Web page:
There are two display cabinets in the center of the gallery, with memorabilia—old fan club magazines, newspapers, ticket stubs, lanyards from festivals, and VIP passes. In a back room there is fan art, amounting to one brilliant painting of Harry, some scary ones, and another that makes her look like Dorothy from The Golden Girls.
The walls themselves are packed with pictures, Stein’s the most sizable grouping among them, and because of his relationship with Harry his photographs of her have the most intimacy and immediacy about them. The pictures themselves, so many shot in New York, speak of the city at its rockiest and punkiest: the scuzzy dressing rooms, the Palladium on a rainy night shot by Bob Gruen, the band in transit, fooling about, bottles of beer backstage.
Stein and Harry, almost always dressed completely in black, are shot walking down sidewalks, dark glasses fixed in place. He captures her with Iggy Pop, Joey Ramone, next to Sting, and in an open-topped car in a “Plastic Letters” outtake in 1977, larking about on a twisting street beneath the Hollywood sign in Los Angeles, and on a World Trade Center viewing deck in 1976 or 1977.
There she is arriving in Liverpool, England, and there she is, in a tiger-striped dress for Creem magazine, and alongside Chrissie Hynde in London. Harry’s face is variously captured as beautiful, enigmatic, fierce, stroppy, and creased up in fun. We see Andy Warhol arranging Harry for a picture, and the singer meeting Tab Hunter, presumably on the set of John Waters’ Polyester, whose soundtrack Harry and Stein collaborated on.
The most unexpected Stein shot sees Harry contending with a frying pan fire at her and Stein’s 17th Street apartment in 1977. When not shooting Harry, Stein is often captured in shot himself, camera focused on her, or even himself, as with a picture he calls “An Early Selfie” from 1977. Stein’s latest book, Negative: Me, Blondie, and the Advent of Punk, published by Rizzoli, is also for sale. Harry writes in its pages of remembering going home to their 17th Street apartment and watching Stein develop the pictures, “after a substantial amount of muttering and cursing.”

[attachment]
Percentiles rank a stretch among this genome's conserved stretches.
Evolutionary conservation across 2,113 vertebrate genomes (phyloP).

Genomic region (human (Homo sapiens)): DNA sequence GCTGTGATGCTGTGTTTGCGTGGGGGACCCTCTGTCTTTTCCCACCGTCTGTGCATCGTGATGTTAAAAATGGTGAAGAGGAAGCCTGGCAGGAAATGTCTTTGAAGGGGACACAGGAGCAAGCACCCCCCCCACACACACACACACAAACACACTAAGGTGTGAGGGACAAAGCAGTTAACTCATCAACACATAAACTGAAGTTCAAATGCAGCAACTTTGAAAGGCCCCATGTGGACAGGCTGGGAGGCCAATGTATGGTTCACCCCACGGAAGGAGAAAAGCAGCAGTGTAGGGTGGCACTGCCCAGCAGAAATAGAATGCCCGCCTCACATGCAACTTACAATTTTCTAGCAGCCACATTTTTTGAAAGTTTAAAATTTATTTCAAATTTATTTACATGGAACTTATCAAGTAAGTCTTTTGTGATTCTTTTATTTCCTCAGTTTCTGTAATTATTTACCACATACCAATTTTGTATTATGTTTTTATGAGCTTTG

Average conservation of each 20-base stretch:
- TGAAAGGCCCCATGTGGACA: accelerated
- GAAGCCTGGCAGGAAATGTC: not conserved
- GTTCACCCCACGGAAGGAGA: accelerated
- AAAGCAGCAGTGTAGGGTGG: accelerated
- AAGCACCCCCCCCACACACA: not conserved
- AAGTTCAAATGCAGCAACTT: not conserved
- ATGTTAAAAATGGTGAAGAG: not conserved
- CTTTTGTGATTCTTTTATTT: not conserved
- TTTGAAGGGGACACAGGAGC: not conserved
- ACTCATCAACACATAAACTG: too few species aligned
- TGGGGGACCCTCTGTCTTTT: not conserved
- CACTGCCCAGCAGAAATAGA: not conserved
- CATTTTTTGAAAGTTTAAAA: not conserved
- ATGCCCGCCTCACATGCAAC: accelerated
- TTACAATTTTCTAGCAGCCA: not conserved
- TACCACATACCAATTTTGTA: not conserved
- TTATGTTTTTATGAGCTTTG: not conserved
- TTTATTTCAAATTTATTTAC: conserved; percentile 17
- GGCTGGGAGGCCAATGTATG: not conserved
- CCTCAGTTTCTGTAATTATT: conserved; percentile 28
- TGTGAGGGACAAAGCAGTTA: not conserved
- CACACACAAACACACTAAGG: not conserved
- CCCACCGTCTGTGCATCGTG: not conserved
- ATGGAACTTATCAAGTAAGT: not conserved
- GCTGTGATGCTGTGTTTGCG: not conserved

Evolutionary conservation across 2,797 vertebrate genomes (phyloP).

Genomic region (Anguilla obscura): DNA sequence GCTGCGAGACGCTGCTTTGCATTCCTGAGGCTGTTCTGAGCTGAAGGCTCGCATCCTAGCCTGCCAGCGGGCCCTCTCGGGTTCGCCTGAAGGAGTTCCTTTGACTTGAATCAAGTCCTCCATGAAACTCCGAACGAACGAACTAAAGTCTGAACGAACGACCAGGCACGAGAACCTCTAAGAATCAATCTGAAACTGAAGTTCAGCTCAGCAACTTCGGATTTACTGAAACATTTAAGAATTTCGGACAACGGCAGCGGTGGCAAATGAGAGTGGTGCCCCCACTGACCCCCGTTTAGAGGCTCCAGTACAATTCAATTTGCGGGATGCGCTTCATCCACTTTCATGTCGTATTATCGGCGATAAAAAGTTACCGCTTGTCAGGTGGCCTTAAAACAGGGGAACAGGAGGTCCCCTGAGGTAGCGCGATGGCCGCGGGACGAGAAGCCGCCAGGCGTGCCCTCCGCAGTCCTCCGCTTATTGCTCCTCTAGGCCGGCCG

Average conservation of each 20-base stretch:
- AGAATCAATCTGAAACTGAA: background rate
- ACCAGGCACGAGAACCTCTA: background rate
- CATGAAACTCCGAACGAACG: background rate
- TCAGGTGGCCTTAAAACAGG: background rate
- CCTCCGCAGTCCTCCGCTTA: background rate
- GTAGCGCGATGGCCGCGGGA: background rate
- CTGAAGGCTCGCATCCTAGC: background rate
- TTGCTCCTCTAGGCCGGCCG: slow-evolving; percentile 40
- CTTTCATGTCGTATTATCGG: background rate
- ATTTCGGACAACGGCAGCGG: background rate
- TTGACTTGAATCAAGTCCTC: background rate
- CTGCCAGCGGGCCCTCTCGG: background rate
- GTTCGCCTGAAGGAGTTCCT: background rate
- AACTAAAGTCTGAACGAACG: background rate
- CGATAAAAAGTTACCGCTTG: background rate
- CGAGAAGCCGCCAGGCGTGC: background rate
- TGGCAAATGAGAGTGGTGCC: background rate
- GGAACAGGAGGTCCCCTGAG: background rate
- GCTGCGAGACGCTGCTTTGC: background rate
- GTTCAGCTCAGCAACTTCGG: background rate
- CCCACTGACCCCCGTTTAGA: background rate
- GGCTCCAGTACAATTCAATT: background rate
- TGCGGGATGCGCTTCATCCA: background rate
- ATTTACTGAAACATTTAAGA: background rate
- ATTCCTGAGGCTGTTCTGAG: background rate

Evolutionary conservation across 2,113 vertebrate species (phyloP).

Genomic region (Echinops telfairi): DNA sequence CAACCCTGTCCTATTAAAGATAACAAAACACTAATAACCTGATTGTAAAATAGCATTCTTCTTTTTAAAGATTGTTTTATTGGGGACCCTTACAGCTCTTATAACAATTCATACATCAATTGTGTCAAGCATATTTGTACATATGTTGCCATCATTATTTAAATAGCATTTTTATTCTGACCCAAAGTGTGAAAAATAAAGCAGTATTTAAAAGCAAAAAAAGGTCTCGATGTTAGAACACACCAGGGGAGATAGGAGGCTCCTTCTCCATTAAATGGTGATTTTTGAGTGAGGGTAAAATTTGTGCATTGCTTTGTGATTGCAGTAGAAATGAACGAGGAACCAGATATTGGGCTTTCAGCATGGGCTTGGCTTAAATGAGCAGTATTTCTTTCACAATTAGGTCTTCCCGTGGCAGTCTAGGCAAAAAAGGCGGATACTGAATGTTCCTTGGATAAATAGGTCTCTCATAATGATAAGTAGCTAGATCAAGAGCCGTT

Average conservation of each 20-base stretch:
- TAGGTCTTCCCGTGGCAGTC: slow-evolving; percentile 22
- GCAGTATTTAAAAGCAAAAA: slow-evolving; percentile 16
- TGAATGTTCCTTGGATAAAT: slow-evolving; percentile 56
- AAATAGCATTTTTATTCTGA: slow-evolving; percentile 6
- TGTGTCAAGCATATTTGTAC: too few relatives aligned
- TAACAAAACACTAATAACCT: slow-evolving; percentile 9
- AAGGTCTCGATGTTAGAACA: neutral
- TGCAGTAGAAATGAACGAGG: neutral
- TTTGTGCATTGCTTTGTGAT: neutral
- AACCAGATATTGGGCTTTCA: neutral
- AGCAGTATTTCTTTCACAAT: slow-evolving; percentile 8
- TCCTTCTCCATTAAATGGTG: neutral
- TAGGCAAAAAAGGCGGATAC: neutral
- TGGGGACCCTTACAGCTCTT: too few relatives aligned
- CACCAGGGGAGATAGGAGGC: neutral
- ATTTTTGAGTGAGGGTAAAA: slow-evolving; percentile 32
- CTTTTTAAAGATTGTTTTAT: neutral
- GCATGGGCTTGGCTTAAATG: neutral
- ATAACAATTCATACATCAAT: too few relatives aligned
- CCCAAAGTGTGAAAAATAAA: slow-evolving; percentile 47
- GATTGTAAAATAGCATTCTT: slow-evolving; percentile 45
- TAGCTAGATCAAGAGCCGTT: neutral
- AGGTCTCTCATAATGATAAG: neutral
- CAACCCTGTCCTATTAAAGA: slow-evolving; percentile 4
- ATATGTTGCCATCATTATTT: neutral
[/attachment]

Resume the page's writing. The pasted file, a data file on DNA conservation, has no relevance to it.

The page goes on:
Other photographers whose work is featured include Roberta Bayley, who captures Harry in a baby-doll dress on stage in Las Vegas in 1979; Mick Rock, whose primary color backgrounds make Harry look even more ethereal; and Bobby Grossman, who photographed Harry with William S. Burroughs in 1979. Annie Leibovitz’s shot of Harry, in golden warrior breastplate, is sexily regal, while Robert Mapplethorpe captures Harry looking just as imperious in profile.
David Godlis’ pictures of Harry and Stein on the street are ridiculously sexy, especially Stein on the Bowery holding a paper with a headline about Idi Amin in 1977; Godlis also photographs Blondie at CBGB in 1977. Gruen captures Harry emerging from a theatrically staged car wreck and then swathed in black with sunglasses, on a train from England to Edinburgh in 1980.
The rapturous expressions of visitors tell their own story, but if you’re in any doubt about the fervor and warmth of Blondie’s fans, read the messages on the whiteboards the gallery has left near the exit: “Hi Debbie, Oldies But Goldies from Istanbul,” one couple writes. Another: “Since 1979, when my folks divorced, you have been consistently saving my life with your music.” Another person regrets not saying hi to Harry at the Gramercy Hotel. “Oh well—hi now—Pat.” Another: “Thank you for getting me through high school. Without you I wouldn’t have made it.” Another: “You are classic and amazing.” And: “Debbie, you are the best!! I’m blonde—but my husband loves you more than me. Love you.”